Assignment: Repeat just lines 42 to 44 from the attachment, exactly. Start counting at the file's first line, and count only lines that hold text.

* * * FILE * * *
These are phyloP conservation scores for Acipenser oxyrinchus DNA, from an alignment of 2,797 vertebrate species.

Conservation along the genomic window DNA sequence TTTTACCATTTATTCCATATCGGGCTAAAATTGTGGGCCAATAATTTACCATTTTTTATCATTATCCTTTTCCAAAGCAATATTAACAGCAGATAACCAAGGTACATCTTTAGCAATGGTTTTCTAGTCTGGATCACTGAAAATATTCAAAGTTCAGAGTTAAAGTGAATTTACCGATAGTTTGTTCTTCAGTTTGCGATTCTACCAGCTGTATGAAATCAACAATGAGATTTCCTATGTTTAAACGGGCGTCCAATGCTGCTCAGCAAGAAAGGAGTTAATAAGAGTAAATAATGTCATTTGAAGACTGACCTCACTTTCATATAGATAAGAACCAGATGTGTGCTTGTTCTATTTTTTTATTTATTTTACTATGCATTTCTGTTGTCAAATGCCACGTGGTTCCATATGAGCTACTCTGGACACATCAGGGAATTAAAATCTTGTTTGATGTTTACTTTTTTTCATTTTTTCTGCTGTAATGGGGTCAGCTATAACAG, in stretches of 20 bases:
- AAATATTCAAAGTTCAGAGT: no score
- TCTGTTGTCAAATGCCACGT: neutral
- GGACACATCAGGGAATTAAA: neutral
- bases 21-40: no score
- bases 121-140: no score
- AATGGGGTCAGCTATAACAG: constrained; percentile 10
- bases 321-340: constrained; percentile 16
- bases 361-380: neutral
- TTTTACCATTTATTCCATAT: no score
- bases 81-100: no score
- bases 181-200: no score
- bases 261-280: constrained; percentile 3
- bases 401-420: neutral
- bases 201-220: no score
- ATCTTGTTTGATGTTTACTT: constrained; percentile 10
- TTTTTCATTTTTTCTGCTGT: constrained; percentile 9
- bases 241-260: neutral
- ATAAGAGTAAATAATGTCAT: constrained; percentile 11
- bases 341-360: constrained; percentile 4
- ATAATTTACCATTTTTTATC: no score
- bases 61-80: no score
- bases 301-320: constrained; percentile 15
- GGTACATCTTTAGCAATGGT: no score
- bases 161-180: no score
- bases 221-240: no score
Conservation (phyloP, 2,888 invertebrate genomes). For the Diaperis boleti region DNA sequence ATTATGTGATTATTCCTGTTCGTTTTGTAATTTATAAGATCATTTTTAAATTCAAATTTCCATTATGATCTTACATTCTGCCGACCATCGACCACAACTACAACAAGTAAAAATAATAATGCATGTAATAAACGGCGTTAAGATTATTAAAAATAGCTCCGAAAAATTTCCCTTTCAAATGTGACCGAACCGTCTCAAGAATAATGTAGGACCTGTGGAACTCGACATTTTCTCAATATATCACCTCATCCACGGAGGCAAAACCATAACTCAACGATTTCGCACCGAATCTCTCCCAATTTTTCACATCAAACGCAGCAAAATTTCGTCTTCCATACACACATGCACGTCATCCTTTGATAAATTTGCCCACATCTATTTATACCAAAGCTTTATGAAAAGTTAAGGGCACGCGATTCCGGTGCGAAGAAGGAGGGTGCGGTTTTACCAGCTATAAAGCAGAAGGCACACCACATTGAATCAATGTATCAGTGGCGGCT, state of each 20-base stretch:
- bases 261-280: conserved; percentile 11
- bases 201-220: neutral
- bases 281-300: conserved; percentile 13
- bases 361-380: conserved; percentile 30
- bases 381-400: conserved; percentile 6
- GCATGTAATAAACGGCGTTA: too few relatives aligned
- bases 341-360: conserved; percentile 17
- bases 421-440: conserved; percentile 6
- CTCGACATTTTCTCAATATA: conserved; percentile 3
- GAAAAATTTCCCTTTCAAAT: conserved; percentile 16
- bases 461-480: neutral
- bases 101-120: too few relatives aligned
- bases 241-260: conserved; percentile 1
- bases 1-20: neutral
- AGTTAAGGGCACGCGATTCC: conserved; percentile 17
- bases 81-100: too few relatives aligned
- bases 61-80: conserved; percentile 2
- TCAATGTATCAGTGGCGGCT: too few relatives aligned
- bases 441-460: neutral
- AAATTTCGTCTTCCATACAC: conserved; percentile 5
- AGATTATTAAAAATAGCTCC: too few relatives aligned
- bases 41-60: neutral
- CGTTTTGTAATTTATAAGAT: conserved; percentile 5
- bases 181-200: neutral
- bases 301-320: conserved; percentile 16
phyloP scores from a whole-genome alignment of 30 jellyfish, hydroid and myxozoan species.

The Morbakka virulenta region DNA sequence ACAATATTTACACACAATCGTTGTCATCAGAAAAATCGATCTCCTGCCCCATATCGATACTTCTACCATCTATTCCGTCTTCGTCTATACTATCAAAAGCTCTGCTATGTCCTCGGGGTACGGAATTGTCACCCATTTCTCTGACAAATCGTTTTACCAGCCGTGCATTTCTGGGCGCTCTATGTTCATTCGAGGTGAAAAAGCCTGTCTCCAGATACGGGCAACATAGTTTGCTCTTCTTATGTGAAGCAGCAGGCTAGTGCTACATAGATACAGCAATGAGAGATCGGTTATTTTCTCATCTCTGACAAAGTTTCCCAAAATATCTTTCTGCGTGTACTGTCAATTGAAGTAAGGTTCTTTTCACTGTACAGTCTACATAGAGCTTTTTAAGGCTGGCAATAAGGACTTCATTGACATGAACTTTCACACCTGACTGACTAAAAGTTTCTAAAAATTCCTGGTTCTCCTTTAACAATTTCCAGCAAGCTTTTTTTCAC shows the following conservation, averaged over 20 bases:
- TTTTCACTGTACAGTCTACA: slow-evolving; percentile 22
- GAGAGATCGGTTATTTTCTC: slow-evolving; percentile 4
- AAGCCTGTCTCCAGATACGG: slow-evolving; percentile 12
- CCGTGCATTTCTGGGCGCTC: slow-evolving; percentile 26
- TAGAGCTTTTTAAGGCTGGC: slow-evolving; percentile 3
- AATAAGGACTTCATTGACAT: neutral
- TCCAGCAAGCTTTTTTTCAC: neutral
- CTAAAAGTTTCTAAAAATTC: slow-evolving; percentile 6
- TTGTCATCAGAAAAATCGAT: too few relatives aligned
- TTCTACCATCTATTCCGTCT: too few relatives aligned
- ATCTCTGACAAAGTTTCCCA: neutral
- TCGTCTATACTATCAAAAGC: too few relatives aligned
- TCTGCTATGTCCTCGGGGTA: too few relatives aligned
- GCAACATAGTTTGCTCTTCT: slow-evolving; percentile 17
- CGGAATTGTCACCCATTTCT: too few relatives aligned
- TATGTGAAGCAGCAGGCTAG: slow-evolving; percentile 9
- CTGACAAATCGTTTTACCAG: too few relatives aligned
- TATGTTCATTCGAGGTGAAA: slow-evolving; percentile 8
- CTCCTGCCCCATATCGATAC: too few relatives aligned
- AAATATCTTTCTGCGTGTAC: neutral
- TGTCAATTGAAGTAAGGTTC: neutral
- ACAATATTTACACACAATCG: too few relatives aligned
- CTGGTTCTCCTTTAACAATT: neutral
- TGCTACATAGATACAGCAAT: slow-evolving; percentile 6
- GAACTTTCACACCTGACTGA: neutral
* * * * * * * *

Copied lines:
- bases 1-20: neutral
- AGTTAAGGGCACGCGATTCC: conserved; percentile 17
- bases 81-100: too few relatives aligned